The fixer clearly isn't in final state as for functions instead of lambdas
it uses xxx_todo_changeme.
What do people think? Is it worth taking this to the python-dev list?
I suppose that actual clashes will be rare. If there is no clash a_b is the
best name and I prefer trying it before anything else.
I don't particularly care about what the fallback should be except that I
think it should stand out a bit more than the current numerical suffix.
xxx1_a_b, xxx2_a_b,... maybe?

Peter
Oct 5 '08 #16
Martin Geisler wrote:
Steven D'Aprano <st***@REMOVE-THIS-cybersource.com.auwrites:
>>From reading the PEP-3113 I got the impression that the author
thought that this feature was unused and didn't matter.
And that there were good alternatives, and that there were technical
reasons why maintaining the feature in the face of other arguments
options would be a nuisance.
>>With this I wish to say that it matters to me.
Alas, I think it's too late. I feel your pain.

Thanks! And I know it's too late, I should have found out about this
earlier :-(
For future reference, the time to have said something would have been
during the 3 month alpha phase, which is for testing feature and api
changes. I suspect, from reading the pydev discussion, that the answer
still would have been to either use a def statement and add the unpack
line or to subscript the tuple arg to stick with lambda expressions.
But who knows?

tjr

Oct 5 '08 #17
On Sun, 05 Oct 2008 "Aaron \"Castironpi\" Brady" wrote:
>There's the possibility that the most important words should go first in
this case:

result_flag__t

But, I'll admit that other people could have learned different orders of
scanning words than I, especially depending on their spoken language
backgrounds. A poll of the newsgroup isn't exactly academically
impartial sampling, but there aren't any better ways to make decisions,
are there? (I think it would be easy to make either one a habit.)

Here's the other option in the same context:

def function(vocab_list, result_flag__t, max_value):
result, flag = result_flag__t
pass

To be thorough, there's also a trailing double underscore option.

def function(vocab_list, result_flag__, max_value):
result, flag = result_flag__
pass

Which I don't recognize from any other usages, but I defer. If there
aren't any, conditionally, I think this is my favorite.
t__result_flag and result_flag__t have the advantage that you can
search for t__ or __t as start or end of a name if you want to
find and change all these places in the source. You can compare
it with the decision to use reinterpret_cast<long>(...) as a cast
operator in C++. It is ugly but much easier to find than (long)...
A search for __ alone would have too many hits in Python.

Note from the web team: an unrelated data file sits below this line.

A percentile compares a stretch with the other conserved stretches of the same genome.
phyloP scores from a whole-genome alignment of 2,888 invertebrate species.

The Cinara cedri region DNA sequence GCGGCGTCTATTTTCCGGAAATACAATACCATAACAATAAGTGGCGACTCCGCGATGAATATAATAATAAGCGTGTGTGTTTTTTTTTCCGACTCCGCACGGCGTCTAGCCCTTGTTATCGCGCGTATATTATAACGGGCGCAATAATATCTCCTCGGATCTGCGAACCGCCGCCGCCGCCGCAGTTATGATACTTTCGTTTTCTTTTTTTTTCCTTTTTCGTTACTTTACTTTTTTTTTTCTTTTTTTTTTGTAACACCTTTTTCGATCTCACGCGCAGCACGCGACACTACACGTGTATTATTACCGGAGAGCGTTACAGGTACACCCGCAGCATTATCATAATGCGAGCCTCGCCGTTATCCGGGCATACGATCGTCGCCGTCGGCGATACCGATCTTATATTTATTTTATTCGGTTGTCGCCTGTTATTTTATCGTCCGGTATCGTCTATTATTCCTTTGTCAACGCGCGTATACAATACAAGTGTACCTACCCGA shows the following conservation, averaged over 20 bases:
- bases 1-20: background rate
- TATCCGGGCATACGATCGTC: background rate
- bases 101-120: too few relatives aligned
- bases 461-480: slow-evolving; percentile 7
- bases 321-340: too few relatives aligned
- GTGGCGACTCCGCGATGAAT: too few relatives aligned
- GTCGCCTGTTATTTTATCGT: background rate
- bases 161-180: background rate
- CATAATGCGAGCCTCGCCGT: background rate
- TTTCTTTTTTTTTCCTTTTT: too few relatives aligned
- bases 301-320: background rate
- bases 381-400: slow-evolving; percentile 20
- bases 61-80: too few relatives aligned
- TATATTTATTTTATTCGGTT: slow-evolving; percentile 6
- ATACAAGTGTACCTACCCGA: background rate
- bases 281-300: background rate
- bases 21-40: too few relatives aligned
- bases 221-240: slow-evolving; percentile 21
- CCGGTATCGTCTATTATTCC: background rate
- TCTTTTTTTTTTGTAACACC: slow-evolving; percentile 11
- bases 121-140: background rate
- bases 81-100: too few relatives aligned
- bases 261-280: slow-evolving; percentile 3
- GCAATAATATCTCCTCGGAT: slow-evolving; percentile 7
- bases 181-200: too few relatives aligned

Harald

Oct 6 '08 #18
Brett C.:
There are two things to realize about the tuple unpacking that acted
as motivation. One is supporting them in the compiler is a pain.
...
Second, tuple unpacking in parameters breaks introspection horribly.
Are there ways to re-implement from scratch similar native pattern-
matching features in CPython, like ones of Closure:
http://items.sjbach.com/16/some-notes-about-clojure
Or better ones of Scala, (or even OcaML, but those are static), etc,
that avoid that pain and introspection troubles?

Bye,
bearophile
Oct 7 '08 #19
On Sun, 05 Oct 2008 17:15:27 +0200, Peter Otten wrote:
Steven D'Aprano wrote:
>PEP 3113 offers the following recommendation for refactoring tuple
arguments:

def fxn((a, (b, c))):
pass

will be translated into:

def fxn(a_b_c):
(a, (b, c)) = a_b_c
pass

and similar renaming for lambdas.
http://www.python.org/dev/peps/pep-3113/
I'd like to suggest that this naming convention clashes with a very
common naming convention, lower_case_with_underscores. That's easy
enough to see if you replace the arguments a, b, c above to something
more realistic:

def function(vocab_list, (result, flag), max_value)

becomes:

def function(vocab_list, result_flag, max_value)

Function annotations may help here, but not everyone is going to use
them in the same way, or even in a way that is useful, and the 2to3
tool doesn't add annotations.

It's probably impossible to avoid all naming convention clashes, but
I'd like to suggest an alternative which distinguishes between a
renamed tuple and an argument name with two words:

def function(vocab_list, (result, flag), max_value):
pass

becomes:

def function(vocab_list, t__result_flag, max_value):
result, flag = t__result_flag
pass

The 't__' prefix clearly marks the tuple argument as different from the
others. The use of a double underscore is unusual in naming
conventions, and thus less likely to clash with other conventions.
Python users are already trained to distinguish single and double
underscores. And while it's three characters longer than the current
2to3 behaviour, the length compares favorably with the original tuple
form:

t__result_flag
(result, flag)

Let's see what the conversion tool does:

$ cat tmp.py
g = lambda (a, b): a*b + a_b
$ 2to3 tmp.py
RefactoringTool: Skipping implicit fixer: buffer RefactoringTool:
Skipping implicit fixer: idioms RefactoringTool: Skipping implicit
fixer: ws_comma --- tmp.py (original)
+++ tmp.py (refactored)
@@ -1,1 +1,1 @@
-g = lambda (a, b): a*b + a_b
+g = lambda a_b1: a_b1[0]*a_b1[1] + a_b RefactoringTool: Files that need
to be modified: RefactoringTool: tmp.py

So the current strategy is to add a numerical suffix if a name clash
occurs. The fixer clearly isn't in final state as for functions instead
of lambdas it uses xxx_todo_changeme.
>What do people think? Is it worth taking this to the python-dev list?

I suppose that actual clashes will be rare. If there is no clash a_b is
the best name and I prefer trying it before anything else. I don't